20. While Rule 30 could be read literally to bar any review of an appellant's claim of instructional error absent an appropriate objection, the Supreme Court, in interpreting the identical federal rule, held that an appellate court may conduct a limited review of such claims for plain error.Gordon v. United States, 783 A.2d 575, 581-82 (D.C.2001) (citing and following Jones v. United States, 527 U.S. 373, 408, 119 S.Ct. 2090, 144 L.Ed.2d 370 (1999)).
21. We note that the judge gave the now-contested bracketed portion of the Redbook Instruction, see pp. 824-25, supra, without any prior discussion of it, so that the defense attorney did not focus on it. The position that appellants had taken with respect to the “criminal venture” language, however, necessarily suggests that they could not have been satisfied at trial with the portion of the instruction that they have challenged on appeal.
22. Significantly, as we have noted, the government did not claim at all in its brief to the division that appellants had failed to preserve the objection to the natural and probable consequences instruction. This omission suggests that, at least initially, the government may have regarded Ms. Marbury's objection (joined by Ms. Wilson-Bey) that substitution of “criminal venture” for “crime” would make the defendants “responsible for anything that happened there” (regardless of their specific intent) as embracing an objection to responsibility for premeditated murder based on the natural and probable consequences standard. It was only after the division, sua sponte, raised the issue whether appellants' claims on appeal had been preserved, and after the division requested supplemental briefing on the point, that the government first argued that the claim made on appeal had not been preserved and that the correct standard of review was therefore for plain error.This new turn in the government's position prompted appellants to argue that the government had forfeited its right to challenge, on appeal, the sufficiency of appellants' objection at trial to the “natural and probable consequences” instruction. See, e.g., In re T.L., 859 A.2d 1087, 1090 n. 6 (D.C.2004) (explaining “waiver of the waiver” principle); United States v. Leichtnam, 948 F.2d 370, 375 (7th Cir.1991) (“whatever its reasoning, the government has now waived waiver as a defense”). The government contended, on the other hand, that its initial failure to argue for a plain error standard did not waive appellants' alleged failure to preserve their objection to the instruction, especially after the court had given the appellants the opportunity to respond to the government's belated claim that the plain error standard applied. We need not resolve this dispute, for which there is something to be said for each side. It is enough to remark that the government's initial failure to challenge the sufficiency of appellants' objection, as well as its treatment of the issue as marginal in its brief to the en banc court, reinforce our conclusion that, albeit imperfectly, the challenge to the natural and probable consequences instruction has been adequately preserved.
23. Although, according to the prosecution, Ms. Wilson-Bey was the principal in the premeditated murder of Ms. Blackwell, and not merely an accomplice, the contested aiding and abetting instruction potentially affected Ms. Wilson-Bey as well. In light of the expert testimony to the effect that the fatal wound could not have been inflicted by a knife as large as the one allegedly carried by Ms. Wilson-Bey, this appellant could theoretically have been an aider and abettor to another person whose stabbing of the decedent with a different weapon actually killed her.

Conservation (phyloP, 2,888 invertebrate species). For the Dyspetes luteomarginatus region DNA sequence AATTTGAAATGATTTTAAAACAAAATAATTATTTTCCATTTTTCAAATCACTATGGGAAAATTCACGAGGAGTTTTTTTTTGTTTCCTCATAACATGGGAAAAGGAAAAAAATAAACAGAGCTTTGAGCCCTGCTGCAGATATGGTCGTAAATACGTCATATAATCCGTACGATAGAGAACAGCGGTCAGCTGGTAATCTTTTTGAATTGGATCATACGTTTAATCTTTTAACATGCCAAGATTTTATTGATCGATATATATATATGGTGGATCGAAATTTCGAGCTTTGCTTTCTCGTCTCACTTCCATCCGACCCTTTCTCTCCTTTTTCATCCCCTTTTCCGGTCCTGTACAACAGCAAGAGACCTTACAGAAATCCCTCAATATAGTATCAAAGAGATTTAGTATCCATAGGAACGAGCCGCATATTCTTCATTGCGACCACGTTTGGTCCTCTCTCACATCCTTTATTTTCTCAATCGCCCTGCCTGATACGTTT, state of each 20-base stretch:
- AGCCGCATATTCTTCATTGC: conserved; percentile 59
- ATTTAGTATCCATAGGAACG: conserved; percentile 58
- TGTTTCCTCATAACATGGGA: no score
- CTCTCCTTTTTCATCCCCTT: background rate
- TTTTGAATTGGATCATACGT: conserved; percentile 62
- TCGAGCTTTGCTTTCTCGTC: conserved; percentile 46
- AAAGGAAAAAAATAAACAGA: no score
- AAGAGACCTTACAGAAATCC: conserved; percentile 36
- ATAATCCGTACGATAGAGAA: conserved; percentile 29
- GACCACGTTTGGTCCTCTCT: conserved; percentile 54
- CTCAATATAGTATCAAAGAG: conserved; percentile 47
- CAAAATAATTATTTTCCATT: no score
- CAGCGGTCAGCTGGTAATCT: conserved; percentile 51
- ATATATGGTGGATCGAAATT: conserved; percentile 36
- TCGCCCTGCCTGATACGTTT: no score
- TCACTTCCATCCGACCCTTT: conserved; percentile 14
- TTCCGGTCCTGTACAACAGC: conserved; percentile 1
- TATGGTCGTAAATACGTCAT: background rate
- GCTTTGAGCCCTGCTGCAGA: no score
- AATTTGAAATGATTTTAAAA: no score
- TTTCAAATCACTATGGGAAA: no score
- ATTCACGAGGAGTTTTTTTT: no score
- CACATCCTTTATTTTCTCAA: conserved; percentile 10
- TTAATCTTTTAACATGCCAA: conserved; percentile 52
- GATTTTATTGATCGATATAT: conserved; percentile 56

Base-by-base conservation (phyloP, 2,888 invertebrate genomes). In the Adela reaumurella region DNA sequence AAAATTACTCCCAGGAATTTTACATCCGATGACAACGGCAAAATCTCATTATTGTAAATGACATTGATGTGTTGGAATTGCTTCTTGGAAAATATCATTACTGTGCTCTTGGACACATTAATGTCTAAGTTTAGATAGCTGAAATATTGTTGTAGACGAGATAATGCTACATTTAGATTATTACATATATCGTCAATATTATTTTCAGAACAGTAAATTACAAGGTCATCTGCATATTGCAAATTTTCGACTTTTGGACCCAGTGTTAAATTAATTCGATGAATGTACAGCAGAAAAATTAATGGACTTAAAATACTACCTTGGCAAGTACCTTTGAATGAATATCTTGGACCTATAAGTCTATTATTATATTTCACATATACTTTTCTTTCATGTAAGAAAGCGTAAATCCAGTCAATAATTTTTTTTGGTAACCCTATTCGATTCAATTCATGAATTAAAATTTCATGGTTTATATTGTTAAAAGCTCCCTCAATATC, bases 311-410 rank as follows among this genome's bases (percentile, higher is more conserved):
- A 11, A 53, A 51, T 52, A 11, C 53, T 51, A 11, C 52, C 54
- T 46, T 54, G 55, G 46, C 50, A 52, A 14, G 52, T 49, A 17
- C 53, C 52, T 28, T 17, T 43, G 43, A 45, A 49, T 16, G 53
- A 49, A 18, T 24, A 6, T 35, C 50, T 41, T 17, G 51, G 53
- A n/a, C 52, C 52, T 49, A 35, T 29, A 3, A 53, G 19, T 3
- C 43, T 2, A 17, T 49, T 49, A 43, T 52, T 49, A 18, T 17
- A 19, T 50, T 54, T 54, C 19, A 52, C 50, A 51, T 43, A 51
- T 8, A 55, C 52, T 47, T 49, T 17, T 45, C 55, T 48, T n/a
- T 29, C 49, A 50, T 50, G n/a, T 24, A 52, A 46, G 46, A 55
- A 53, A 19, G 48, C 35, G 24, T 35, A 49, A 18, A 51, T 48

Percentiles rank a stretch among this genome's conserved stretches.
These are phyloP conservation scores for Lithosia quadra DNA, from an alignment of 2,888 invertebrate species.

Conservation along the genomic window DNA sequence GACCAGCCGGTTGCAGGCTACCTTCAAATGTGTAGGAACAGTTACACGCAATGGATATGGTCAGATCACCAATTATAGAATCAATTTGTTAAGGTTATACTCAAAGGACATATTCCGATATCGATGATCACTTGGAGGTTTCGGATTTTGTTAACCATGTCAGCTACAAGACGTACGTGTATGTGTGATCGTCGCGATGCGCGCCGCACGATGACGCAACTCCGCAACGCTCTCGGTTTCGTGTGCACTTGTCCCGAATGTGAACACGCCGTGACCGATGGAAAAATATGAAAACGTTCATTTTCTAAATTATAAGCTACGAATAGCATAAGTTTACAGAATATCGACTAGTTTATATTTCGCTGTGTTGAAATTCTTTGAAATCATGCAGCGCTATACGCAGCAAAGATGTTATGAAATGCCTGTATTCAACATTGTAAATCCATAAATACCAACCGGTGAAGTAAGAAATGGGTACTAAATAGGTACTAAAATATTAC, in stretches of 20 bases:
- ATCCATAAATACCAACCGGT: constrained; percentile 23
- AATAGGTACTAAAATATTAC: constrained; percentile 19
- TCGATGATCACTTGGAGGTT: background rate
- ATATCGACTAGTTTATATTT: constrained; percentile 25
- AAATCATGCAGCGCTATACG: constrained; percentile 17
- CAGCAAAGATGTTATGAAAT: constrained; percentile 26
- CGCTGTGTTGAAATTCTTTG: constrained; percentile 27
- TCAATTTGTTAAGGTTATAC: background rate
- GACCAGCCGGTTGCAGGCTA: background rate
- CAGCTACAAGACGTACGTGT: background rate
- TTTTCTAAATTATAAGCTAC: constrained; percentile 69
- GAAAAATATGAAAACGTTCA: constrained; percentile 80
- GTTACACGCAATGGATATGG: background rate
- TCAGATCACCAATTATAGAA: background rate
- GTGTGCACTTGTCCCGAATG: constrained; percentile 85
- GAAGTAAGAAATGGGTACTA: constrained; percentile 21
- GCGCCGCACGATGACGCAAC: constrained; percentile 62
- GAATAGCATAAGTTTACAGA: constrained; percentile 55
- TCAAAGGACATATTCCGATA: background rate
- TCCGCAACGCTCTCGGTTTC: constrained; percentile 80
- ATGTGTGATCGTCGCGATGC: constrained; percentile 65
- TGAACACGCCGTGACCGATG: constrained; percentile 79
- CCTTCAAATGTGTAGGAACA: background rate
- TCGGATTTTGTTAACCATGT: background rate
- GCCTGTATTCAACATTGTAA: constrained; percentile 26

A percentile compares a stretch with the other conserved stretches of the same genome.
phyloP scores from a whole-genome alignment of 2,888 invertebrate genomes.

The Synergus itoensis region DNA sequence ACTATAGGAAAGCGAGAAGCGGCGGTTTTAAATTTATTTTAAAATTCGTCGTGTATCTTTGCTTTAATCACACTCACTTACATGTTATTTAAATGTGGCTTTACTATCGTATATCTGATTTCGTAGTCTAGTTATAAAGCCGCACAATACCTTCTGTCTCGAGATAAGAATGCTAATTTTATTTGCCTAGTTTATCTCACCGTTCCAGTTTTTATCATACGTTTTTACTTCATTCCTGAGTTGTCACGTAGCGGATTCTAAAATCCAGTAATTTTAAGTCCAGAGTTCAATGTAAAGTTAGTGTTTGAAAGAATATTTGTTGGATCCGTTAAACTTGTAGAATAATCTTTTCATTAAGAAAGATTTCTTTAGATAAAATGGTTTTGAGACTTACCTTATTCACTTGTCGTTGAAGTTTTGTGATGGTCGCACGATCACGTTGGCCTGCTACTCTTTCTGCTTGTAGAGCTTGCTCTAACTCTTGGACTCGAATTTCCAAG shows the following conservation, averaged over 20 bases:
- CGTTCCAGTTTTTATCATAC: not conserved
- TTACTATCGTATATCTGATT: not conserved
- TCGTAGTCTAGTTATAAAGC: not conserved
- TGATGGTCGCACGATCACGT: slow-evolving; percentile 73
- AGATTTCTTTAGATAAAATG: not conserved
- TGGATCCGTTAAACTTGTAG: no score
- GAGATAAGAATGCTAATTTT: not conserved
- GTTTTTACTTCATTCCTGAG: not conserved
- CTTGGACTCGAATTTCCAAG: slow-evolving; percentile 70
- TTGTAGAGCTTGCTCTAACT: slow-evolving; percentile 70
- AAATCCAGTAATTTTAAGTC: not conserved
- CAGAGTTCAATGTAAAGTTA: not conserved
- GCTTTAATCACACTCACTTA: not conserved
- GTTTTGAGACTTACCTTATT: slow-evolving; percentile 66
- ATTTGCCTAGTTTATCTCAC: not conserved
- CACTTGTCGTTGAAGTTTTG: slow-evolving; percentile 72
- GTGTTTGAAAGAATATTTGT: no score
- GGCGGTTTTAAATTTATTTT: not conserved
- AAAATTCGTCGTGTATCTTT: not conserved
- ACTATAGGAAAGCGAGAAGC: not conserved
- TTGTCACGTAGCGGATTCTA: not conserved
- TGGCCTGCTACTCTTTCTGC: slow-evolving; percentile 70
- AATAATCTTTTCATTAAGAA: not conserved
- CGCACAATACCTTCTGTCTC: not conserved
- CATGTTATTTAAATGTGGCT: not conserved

24. Professor LaFave would confine the “natural and probable consequences” principle to “unique situations in which unusual principles of liability obtain.” He cites as examples felony-murder and misdemeanor-manslaughter, which “permit conviction for a homicide or dangerous misdemeanor without any showing that the defendant intentionally, knowingly, recklessly, or even negligently caused the death.” In such limited circumstances, according to Professor LaFave, the doctrine “is not objectionable-or, at least, no more objectionable than other applications of the felony-murder and misdemeanor-manslaughter rules.” Id. at 363.
25. Our conclusion that the challenged instruction erroneously relieved the government of proving the mens rea element of the offense charged rests substantially on the application of principles embodied in this jurisdiction's aiding and abetting statute. We express no opinion on the validity-or constitutionality-of a similar instruction derived from a statute that, unlike the District's, defined accomplice liability partly in terms of the natural and foreseeable consequences of the abettor's actions.
26. The original federal aiding and abetting federal statute, initially codified in 18 U.S.C. § 550, provided that “[w]hoever directly commits an act constituting an offense defined in any law of the United States, or aids, abets, counsels, commands, induces or procures its commission, is a principal.” The current federal statute, 18 U.S.C. § 2, states that “[w]hoever commits an offense against the United States or aids, abets, counsels, commands, induces or procures its commission, is punishable as a principal.”